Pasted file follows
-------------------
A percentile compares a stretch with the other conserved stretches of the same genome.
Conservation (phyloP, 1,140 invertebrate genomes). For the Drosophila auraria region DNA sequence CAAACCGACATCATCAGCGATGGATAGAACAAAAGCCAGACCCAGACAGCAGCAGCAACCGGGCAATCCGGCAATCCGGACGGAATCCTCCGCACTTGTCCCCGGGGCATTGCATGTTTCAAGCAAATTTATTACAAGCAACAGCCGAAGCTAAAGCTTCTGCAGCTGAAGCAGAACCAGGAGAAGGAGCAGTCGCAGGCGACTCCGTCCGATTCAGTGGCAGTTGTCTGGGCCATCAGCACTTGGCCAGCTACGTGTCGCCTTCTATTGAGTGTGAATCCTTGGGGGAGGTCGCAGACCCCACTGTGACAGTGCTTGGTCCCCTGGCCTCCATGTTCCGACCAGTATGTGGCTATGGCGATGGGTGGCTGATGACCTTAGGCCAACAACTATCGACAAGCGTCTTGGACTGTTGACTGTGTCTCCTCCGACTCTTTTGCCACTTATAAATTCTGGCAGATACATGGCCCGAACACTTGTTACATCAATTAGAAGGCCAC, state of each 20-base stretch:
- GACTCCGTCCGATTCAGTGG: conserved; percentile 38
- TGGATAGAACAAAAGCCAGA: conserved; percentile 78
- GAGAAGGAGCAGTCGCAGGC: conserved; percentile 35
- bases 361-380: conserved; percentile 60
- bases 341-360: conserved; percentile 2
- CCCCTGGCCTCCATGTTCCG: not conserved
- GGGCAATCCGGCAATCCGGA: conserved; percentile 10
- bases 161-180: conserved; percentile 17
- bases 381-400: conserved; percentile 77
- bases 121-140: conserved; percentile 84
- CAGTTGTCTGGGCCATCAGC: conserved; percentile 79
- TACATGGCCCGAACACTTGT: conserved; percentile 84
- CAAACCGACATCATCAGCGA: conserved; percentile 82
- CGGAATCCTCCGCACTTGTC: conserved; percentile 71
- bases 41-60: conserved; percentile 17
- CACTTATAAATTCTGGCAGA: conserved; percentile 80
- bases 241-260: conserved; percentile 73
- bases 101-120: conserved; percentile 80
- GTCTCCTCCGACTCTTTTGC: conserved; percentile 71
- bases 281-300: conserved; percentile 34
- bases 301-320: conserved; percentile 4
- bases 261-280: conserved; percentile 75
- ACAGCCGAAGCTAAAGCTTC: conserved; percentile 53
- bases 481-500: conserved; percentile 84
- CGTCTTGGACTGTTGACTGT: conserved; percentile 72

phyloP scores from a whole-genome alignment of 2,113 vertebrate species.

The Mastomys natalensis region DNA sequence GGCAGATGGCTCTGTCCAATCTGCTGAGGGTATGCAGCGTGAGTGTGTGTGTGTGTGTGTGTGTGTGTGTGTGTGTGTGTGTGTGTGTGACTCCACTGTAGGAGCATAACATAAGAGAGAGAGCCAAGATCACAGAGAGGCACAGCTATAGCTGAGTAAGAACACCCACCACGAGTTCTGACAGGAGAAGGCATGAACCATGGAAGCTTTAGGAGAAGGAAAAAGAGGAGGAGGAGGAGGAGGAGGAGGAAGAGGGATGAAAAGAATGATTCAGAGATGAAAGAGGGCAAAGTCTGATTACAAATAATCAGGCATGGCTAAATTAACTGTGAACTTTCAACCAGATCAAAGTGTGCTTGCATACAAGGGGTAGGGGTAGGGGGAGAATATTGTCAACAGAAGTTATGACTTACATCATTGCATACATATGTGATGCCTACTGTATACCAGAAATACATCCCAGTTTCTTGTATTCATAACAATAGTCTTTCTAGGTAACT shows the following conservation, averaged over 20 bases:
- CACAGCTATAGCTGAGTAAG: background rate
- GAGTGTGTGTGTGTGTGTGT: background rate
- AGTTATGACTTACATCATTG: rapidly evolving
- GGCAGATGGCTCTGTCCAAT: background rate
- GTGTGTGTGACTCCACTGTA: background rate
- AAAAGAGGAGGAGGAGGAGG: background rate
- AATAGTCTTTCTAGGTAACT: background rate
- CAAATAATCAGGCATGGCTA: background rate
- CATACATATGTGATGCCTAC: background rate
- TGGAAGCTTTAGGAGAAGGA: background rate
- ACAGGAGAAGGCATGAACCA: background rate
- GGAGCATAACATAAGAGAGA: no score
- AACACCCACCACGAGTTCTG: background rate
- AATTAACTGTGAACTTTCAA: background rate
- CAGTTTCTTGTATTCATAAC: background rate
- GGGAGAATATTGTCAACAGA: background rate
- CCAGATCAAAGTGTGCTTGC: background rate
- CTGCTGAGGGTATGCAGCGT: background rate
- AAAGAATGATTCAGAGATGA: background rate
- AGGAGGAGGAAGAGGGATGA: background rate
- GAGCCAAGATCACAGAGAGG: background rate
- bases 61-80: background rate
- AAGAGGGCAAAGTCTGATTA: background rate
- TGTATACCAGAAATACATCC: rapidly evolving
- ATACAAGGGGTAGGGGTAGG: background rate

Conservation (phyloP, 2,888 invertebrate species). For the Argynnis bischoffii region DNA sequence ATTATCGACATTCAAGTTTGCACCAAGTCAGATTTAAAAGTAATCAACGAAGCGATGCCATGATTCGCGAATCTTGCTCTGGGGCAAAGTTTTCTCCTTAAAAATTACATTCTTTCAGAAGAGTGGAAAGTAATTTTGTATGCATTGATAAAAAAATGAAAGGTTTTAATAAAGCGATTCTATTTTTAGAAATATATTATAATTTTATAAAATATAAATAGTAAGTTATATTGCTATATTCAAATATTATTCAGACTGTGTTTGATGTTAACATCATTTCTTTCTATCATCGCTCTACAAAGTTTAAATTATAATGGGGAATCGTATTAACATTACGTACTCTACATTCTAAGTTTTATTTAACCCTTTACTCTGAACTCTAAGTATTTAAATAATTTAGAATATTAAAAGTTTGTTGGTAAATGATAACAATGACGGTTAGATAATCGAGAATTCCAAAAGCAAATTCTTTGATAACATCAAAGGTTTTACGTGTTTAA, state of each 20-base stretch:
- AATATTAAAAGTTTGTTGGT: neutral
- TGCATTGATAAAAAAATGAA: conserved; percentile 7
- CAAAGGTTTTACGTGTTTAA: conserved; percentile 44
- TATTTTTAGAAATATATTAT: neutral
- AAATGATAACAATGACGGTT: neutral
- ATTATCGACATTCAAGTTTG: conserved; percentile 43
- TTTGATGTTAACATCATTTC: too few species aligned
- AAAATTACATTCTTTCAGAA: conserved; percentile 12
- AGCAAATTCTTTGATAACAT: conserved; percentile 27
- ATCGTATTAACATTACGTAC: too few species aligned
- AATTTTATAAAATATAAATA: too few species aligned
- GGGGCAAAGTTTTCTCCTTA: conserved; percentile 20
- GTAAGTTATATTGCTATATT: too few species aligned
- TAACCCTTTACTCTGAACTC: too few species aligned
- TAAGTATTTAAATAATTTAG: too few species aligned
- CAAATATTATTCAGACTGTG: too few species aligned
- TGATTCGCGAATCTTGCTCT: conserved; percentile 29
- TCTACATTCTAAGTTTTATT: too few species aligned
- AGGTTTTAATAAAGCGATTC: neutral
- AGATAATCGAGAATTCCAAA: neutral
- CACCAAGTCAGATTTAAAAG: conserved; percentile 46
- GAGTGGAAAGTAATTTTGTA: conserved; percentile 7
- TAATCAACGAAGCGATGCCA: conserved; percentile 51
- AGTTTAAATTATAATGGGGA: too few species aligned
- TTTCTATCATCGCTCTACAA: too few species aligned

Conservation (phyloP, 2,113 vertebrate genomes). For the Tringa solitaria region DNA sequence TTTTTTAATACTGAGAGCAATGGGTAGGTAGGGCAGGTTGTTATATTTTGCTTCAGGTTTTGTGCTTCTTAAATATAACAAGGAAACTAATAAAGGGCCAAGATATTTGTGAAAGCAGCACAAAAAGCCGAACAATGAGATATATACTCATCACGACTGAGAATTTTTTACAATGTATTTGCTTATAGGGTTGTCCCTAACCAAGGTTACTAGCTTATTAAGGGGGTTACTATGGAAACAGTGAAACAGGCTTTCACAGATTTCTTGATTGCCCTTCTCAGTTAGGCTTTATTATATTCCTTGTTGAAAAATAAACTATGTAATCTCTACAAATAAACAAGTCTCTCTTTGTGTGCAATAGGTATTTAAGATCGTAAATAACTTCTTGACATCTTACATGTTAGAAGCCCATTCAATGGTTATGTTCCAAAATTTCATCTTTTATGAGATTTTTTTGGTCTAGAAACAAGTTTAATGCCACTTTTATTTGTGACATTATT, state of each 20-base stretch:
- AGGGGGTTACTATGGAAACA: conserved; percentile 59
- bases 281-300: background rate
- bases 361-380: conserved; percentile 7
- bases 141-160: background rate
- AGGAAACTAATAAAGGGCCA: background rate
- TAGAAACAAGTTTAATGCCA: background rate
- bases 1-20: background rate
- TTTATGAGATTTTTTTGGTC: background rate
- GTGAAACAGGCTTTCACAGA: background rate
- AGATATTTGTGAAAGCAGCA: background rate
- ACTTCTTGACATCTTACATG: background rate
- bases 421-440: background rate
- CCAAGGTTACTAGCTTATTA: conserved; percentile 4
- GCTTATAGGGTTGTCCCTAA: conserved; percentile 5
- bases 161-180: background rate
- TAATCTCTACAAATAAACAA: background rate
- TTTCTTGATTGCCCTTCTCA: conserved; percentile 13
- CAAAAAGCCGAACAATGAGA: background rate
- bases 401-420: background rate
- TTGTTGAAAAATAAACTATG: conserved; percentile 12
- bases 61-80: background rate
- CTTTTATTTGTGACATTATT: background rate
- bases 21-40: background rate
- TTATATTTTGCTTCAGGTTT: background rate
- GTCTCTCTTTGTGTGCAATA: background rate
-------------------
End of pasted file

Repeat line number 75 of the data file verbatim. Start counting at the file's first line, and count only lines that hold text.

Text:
- AGATAATCGAGAATTCCAAA: neutral